Overall my advice would be as per other posts - load your caravan correctly ( heavy items low down as close to axle as possible ) use a good pair of towing mirrors & take your time, don't let anyone rush you & try to read the road ahead as much as possible to avoid sudden braking.

Les.
2. 0ltr 150TDCi TITANIUM X KUGA + 2016 Elddis Crusader Mistral ( Misty )

" I could agree with you, but then we'd both be wrong "

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while you have to watch out for the big lorries passing you, we found that it is the white van that causes the most ripples. When we bought our first 'van the advice was the caravan will follow your car and that if a dustbin lorry can make it down a lane then so can you ;) good luck on your first trip

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I can remember my first tow in 1980 when I went to pick up the caravan I had bought from a dealer 35 miles from home. I remember coming to a humped back bridge and wondering if I could get over it. Well I did manage it then got lost and went over it again, this time with less stress. The old van, a 1972 sprite would only manage 45 mph before it got a bit wobbly so we changed it after 18 months for a newer one that was much better. Loading is important but it could not fully cure our wobbly van. As has been said take it easy until you gain confidence. Try to get some practice in before your first long tow. If you are a confident solo driver you will be surprised at how quickly you get used to towing. Have a great time and enjoy yourself.

2004 Citroen C5 2. 0ltr diesel auto VTR and 2011 Bailey Orion 430/4

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Steady and precise would be my advise.

Also don't forget your towing mirrors and fit a stabiliser if you haven't already.

Good luck.

Defender 90  cruising along with a Coachman Laser 640/4.  :)

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Don't panic would be my tip.

If you need to go slowly past an obstruction then do so, don't worry about holding up the traffic behind at that point.

If a queue has built up behind and your not feeling confident of speeding back up too quickly, simply pull over when a safe suitable spot appears and let them past.

Simply remember, if your mirrors will fit through a space, then the caravan will, taking into account the amount of space needed to make tight turns.

If a really tight manouevre is required, get your passenger to guide you, or, worse case, unhitch the 'van and manhandle it through if we're talking about an inch or two either side.

After having said all that, once you get used to it, most of the time you'll settle down and relax (as much as you can when driving) and enjoy the journey as part of the trip.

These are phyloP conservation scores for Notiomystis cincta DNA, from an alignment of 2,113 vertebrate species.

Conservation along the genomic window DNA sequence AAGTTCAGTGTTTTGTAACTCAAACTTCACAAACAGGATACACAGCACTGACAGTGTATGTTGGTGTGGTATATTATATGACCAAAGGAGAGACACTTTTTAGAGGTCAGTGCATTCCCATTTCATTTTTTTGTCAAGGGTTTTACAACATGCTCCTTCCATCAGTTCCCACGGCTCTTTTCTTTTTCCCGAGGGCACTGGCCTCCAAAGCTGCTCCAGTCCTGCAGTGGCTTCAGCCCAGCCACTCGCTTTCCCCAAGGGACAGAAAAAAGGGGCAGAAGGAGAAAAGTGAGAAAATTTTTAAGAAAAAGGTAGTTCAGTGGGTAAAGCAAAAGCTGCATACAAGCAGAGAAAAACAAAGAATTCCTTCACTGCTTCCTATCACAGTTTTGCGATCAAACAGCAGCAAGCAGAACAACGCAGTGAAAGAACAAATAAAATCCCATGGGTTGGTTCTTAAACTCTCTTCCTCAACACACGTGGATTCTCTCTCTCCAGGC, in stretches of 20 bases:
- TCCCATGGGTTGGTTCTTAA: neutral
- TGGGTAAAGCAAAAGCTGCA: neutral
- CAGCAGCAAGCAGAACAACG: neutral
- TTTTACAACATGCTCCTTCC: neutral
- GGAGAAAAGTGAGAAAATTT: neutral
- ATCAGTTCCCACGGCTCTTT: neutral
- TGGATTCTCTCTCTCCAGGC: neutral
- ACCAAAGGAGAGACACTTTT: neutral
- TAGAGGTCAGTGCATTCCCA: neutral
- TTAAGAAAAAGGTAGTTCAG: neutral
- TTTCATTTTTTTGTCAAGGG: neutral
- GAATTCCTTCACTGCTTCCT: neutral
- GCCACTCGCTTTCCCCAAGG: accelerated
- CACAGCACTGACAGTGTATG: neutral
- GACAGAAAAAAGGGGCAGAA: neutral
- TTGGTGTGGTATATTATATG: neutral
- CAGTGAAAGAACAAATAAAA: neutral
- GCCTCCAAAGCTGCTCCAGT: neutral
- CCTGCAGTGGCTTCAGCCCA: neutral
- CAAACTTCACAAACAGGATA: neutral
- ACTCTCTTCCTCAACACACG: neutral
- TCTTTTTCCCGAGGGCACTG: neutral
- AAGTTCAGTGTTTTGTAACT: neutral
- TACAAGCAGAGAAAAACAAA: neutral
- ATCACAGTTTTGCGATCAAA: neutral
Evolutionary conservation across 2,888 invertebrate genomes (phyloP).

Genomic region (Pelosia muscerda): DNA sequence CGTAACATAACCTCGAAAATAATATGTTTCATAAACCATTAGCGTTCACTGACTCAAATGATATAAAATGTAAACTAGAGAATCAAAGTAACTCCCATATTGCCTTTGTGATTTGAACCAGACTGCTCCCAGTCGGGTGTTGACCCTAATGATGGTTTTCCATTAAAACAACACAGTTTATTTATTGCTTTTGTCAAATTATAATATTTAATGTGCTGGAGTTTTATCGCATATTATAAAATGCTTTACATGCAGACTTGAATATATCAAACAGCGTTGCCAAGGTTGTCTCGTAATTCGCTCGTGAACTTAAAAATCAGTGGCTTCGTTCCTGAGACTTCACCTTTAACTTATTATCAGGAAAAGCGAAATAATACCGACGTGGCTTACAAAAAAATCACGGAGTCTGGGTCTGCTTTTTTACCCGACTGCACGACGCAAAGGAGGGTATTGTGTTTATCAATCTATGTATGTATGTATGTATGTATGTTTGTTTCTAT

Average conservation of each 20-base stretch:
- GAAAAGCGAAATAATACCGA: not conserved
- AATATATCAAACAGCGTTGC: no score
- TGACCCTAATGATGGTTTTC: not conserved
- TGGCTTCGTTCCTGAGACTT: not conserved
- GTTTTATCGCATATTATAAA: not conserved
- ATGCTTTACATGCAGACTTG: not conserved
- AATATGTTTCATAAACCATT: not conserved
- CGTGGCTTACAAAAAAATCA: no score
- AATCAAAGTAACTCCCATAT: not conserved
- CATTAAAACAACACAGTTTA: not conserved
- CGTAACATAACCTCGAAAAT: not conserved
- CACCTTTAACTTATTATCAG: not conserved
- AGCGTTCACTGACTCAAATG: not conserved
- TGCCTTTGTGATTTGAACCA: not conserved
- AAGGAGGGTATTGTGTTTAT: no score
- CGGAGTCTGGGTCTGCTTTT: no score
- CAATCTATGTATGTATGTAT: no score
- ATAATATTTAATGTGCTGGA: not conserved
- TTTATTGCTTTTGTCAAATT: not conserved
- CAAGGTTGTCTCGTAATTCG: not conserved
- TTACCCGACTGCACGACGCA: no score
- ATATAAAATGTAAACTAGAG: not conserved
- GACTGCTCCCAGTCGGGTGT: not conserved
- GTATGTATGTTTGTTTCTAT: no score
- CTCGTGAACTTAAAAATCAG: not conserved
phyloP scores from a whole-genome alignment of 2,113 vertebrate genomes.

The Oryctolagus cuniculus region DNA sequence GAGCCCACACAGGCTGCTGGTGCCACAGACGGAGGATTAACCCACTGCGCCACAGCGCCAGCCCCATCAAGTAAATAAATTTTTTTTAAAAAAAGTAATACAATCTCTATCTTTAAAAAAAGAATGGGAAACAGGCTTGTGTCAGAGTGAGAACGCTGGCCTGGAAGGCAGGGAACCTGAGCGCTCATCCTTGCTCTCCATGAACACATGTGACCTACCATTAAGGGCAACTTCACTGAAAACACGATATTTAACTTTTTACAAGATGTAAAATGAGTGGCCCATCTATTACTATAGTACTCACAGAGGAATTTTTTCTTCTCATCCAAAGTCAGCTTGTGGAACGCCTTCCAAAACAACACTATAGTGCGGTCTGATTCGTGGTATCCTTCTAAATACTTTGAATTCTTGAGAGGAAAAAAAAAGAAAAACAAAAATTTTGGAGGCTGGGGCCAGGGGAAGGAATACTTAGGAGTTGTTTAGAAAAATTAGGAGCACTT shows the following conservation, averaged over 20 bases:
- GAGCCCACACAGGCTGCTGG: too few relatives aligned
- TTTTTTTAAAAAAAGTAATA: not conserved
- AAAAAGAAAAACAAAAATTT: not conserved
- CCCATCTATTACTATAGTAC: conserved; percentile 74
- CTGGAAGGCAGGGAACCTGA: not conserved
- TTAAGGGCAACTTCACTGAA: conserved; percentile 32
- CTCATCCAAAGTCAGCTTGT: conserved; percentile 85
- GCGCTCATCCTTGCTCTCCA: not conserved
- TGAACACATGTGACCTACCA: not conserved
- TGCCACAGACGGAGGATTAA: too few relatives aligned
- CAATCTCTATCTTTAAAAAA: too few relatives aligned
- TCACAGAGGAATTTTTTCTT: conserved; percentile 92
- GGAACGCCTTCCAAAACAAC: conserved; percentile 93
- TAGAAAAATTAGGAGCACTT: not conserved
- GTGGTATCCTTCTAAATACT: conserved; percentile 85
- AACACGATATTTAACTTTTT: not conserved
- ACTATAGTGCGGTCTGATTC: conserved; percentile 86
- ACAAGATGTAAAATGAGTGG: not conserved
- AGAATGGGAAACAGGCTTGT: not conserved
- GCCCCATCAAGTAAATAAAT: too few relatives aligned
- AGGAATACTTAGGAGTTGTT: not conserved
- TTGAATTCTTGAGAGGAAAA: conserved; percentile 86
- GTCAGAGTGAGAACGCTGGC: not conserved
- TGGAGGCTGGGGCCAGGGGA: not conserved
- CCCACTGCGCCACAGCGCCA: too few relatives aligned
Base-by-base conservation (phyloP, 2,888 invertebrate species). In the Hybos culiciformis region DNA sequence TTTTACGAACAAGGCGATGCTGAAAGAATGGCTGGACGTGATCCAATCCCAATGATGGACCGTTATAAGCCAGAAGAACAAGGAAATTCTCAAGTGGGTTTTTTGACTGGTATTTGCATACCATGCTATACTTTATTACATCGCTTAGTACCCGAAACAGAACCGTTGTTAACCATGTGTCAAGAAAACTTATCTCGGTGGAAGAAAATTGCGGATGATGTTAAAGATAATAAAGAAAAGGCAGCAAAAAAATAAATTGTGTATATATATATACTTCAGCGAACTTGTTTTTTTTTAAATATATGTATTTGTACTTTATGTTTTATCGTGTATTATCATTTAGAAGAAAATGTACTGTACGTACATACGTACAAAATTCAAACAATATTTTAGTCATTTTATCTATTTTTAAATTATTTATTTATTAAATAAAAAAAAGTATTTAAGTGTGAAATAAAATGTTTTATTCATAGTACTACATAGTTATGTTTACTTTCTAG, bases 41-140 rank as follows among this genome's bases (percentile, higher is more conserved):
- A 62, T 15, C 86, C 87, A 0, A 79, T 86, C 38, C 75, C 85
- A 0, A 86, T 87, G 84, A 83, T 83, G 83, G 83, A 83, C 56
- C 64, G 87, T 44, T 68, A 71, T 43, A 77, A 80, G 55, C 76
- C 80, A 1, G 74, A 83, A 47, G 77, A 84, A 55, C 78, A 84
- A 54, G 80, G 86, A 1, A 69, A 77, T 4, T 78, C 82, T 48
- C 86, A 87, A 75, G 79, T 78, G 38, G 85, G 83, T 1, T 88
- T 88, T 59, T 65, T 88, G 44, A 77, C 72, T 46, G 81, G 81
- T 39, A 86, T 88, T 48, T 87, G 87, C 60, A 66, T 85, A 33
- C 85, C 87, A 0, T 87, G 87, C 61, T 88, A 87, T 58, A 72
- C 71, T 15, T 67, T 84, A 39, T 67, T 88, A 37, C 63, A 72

I actually find the enforced slower pace is generally less stressful than, say, travelling solo at rush hour.

Ssangyong Korando Sports SX / Adria Altea 472DS Eden

 

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Don't panic would be my tip.

If you need to go slowly past an obstruction then do so, don't worry about holding up the traffic behind at that point.

If a queue has built up behind and your not feeling confident of speeding back up too quickly, simply pull over when a safe suitable spot appears and let them past.

Simply remember, if your mirrors will fit through a space, then the caravan will, taking into account the amount of space needed to make tight turns.

If a really tight manouevre is required, get your passenger to guide you, or, worse case, unhitch the 'van and manhandle it through if we're talking about an inch or two either side.

After having said all that, once you get used to it, most of the time you'll settle down and relax (as much as you can when driving) and enjoy the journey as part of the trip.

I actually find the enforced slower pace is generally less stressful than, say, travelling solo at rush hour.

Agree with this very much! Another tip is to make sure, when moving slowly, if you need to pull out to go past a parked vehicle for example, that you pull out earlier than you would when solo. That way, by the time you are level with the "obstruction", you are the right distance out and parallel with it. If you leave pulling out to the last moment, you will have to go right out with the front of the car to avoid the nearside front of the caravan being dangerously close to the parked vehicle. ....and you will be taking up some of the other side of the road. If you pull out and then find the oncoming traffic does not leave you room to get past, just move slowly forward until a gap magically appears. (Someone will refuse to play "chicken")

If at first you don't succeed, it may be best to give up.

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Do not underestimate how quickly the caravan will follow the car when you turn, as it will nip in quicker than you expect, This happened to me on our old van, with the concrete post of the storage yard getting the better of me. :unsure:

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Good luck. SLow and easy! And if you have kids get the misses to sit in back to keep quiet order!

And focus on the task and not other peoples views! ;-)

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I have to agree with all the advice given, the key factor is take your time and don't worry about other traffic, the majority of other road user hate caravans anyway so why worry about them, think of it as getting your own back. :P

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Plus - Fill the car up with fuel before hitching up ;) and send someone out the back when slowly manoeuvering to let you know how close you are to anything.

2007 Bailey Series 5 Senator Arizona (4 berth, rear bathroom, side dinette) towed by a 57 Kia Sorento XS Auto with Kumho KL17 tyres, Reich Mover, Kampa Rally 390, Caravan Tyres : GT Radial Maxmiler CX 185/80 R14 102R.

 

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  • 3 months later...

Although it made me smile,I'm sorry to hear about your mishap. when you look at the overall length of your outfit your not far short of a HGV, and you would expect to see one of them filling up at sainsburys lol.

image